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04-10-2011 02:51 AM  6 years agoPost 14
Solmanbandit

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Tucson , AZ

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Im useing a CC ICE100 ESC,1500KV motor with 14T pinion on 6 cell's and it's 100% efficent
That is incorrect, you can not have 100% efficiency. You will also lose some energy thru drag and your gear train.

Trex 700E / Trex 500 ESP - Ikon/ HD 500 - Ikon 2/ Goblin 500 Ikon 2

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04-10-2011 04:18 AM  6 years agoPost 15
Santiago P

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South West, Ohio

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Yep, you just cannot get 100% on the motor-esc side. There are friction and thermal loses on the motor as well as thermal losses on the ESC.

Still the easiest place to gain efficiency is in the blades.

S

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04-10-2011 04:27 AM  6 years agoPost 16
BladeStrikes

rrElite Veteran

Shelby TWP,Mi

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Solmanbandit
Im useing a CC ICE100 ESC,1500KV motor with 14T pinion on 6 cell's and it's 100% efficent
That is incorrect, you can not have 100% efficiency. You will also lose some energy thru drag and your gear train.

Pushing it to the next level and what that is? No idea!
It sure does feel 100% efficient.I get no power loss through a 4 min flight beating on it.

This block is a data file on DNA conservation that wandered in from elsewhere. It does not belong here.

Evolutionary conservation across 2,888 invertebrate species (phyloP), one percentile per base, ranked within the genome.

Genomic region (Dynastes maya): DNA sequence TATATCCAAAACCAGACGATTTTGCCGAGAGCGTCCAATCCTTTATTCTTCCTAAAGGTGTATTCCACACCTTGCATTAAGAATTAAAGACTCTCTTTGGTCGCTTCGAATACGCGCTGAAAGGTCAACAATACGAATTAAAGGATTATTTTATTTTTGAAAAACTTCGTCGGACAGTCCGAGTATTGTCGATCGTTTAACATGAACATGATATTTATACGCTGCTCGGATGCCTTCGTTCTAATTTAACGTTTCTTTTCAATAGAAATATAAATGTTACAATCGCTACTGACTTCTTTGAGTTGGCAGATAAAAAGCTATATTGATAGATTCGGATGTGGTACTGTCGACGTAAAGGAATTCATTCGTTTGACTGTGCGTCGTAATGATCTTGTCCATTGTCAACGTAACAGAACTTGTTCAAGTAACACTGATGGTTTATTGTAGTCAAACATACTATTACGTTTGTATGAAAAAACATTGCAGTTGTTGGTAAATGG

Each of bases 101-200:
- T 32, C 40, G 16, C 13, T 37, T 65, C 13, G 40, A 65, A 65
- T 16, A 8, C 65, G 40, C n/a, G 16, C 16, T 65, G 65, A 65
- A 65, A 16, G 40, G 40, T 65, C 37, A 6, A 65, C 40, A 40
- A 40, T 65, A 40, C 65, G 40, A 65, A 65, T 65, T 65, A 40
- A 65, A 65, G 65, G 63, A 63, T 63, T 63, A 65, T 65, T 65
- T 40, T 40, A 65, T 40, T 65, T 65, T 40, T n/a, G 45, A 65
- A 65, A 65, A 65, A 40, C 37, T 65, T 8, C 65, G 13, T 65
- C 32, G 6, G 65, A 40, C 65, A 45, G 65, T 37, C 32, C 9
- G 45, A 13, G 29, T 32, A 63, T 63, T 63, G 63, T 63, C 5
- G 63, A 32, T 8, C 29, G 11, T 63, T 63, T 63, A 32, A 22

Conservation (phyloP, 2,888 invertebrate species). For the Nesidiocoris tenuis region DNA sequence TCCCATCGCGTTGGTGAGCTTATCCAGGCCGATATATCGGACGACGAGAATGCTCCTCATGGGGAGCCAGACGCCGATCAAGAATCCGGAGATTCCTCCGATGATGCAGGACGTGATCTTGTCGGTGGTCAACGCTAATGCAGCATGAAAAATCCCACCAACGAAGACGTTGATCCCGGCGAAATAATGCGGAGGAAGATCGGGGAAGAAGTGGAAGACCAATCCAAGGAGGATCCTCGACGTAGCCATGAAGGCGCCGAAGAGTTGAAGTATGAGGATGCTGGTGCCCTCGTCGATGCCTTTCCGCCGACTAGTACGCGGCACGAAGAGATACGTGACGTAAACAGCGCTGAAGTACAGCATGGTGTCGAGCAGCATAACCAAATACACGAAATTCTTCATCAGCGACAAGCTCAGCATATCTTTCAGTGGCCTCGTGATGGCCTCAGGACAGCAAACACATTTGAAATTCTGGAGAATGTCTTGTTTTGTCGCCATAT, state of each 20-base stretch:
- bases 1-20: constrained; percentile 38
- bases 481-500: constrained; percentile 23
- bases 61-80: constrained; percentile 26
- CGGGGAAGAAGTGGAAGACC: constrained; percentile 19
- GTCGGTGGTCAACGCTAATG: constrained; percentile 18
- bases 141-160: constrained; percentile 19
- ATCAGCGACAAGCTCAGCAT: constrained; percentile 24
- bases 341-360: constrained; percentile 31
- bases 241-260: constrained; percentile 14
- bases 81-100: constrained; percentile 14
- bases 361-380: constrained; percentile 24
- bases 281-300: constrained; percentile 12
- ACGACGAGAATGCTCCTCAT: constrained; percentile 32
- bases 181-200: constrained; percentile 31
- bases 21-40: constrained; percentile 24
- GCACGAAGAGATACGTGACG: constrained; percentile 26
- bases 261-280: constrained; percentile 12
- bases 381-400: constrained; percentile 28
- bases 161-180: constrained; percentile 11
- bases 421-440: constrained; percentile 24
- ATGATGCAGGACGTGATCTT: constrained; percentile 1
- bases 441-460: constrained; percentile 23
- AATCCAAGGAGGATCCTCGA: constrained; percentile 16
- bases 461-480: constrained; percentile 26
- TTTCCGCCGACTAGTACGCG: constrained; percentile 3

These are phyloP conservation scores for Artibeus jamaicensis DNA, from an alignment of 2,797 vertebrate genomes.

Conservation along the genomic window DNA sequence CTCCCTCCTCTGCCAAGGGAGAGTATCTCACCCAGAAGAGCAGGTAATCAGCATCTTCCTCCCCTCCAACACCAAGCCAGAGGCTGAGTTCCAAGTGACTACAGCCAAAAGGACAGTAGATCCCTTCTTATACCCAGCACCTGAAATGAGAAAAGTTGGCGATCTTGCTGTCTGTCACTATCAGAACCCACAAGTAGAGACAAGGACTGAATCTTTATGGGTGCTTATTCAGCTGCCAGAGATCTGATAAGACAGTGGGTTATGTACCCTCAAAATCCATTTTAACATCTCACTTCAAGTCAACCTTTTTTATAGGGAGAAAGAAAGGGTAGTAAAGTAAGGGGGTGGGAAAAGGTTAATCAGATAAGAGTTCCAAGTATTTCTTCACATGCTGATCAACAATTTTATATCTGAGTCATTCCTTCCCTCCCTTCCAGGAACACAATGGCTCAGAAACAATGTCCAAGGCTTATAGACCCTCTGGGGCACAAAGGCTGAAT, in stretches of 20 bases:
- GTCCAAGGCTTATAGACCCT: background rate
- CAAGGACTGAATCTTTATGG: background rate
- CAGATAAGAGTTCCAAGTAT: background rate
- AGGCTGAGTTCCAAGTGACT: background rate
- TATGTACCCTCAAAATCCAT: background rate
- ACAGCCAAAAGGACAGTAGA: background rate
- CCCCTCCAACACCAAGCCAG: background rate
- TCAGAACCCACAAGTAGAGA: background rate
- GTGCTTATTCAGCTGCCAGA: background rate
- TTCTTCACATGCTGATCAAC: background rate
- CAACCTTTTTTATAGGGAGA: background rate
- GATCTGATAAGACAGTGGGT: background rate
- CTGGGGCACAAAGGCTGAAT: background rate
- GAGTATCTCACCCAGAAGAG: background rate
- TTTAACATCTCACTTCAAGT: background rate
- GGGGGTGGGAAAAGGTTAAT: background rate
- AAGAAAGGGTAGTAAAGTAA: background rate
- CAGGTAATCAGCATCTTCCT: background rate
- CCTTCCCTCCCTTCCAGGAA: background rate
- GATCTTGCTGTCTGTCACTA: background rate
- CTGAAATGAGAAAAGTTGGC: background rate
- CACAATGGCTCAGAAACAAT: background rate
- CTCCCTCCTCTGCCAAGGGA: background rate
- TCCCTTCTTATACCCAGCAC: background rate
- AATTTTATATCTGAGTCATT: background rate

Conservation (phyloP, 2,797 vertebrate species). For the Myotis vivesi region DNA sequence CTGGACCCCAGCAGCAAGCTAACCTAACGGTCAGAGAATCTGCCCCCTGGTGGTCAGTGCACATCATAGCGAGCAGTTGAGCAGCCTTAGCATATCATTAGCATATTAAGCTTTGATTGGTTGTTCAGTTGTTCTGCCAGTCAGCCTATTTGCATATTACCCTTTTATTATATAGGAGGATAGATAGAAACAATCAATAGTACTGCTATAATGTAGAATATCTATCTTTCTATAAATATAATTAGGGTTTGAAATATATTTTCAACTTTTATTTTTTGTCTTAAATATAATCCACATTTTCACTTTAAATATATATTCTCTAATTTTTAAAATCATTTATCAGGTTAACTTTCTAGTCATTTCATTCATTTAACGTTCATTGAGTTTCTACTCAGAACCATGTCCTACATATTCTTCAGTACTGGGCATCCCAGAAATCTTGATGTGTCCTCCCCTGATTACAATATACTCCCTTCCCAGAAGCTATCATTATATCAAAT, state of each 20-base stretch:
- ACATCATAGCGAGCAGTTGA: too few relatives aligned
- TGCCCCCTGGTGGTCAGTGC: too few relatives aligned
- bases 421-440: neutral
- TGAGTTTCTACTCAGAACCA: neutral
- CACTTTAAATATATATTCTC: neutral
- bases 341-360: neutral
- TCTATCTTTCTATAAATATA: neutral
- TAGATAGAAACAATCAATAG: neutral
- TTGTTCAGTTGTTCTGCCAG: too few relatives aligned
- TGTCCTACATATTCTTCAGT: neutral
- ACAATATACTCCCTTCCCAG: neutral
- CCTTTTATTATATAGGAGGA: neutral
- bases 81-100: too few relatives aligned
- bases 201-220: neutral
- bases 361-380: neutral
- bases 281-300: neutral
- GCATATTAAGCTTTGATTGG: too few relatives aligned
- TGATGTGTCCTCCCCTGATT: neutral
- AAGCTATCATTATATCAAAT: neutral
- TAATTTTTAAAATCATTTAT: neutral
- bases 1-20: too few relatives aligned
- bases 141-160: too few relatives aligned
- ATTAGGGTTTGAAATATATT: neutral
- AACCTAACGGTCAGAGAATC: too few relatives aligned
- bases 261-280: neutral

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04-10-2011 04:40 AM  6 years agoPost 17
GetToDaChopper

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Las Vegas , NV

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I think you might have the gear ratio thing mixed up. Typically when you go higher KV motor, you go with a smaller gear.
+1 !

    ▲
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▲ ▲ ▲ One of a Kind !!!

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04-10-2011 12:57 PM  6 years agoPost 18
CX1

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Canada

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MartyH
Higher KV and higher ratio for a scale application is my choice.
Solmanbandit I think you might have the gear ratio thing mixed up. Typically when you go higher KV motor, you go with a smaller gear.
a "smaller gear/pinion gear" would make the gear ratio higher
you are both correct but saying it differant

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04-10-2011 04:17 PM  6 years agoPost 19
AirWolfRC

rrProfessor

42½ N, 83½ W

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I think you might have the gear ratio thing mixed up. Typically when you go higher KV motor, you go with a smaller gear.
A smaller pinion, yes, but a larger gear ratio. . . because your motor will be turning faster for the same voltage.
You want to minimize the resistive losses. How do you do this? You decrease the gauge of copper windings in the motor, and use fewer turns. This also tends to force the kV down, making it necessary to use a higher voltage setup to get the same motor speed.
Decreasing the gage means using heavier wire. That menans less turns which means higher KV, not lower.

KV = RPM per Volt
With a higher KV, you get more RPM for the same voltage.
Higher KV motors tend to have heavier wire and pull higher current than lower KV motors built in the same frame.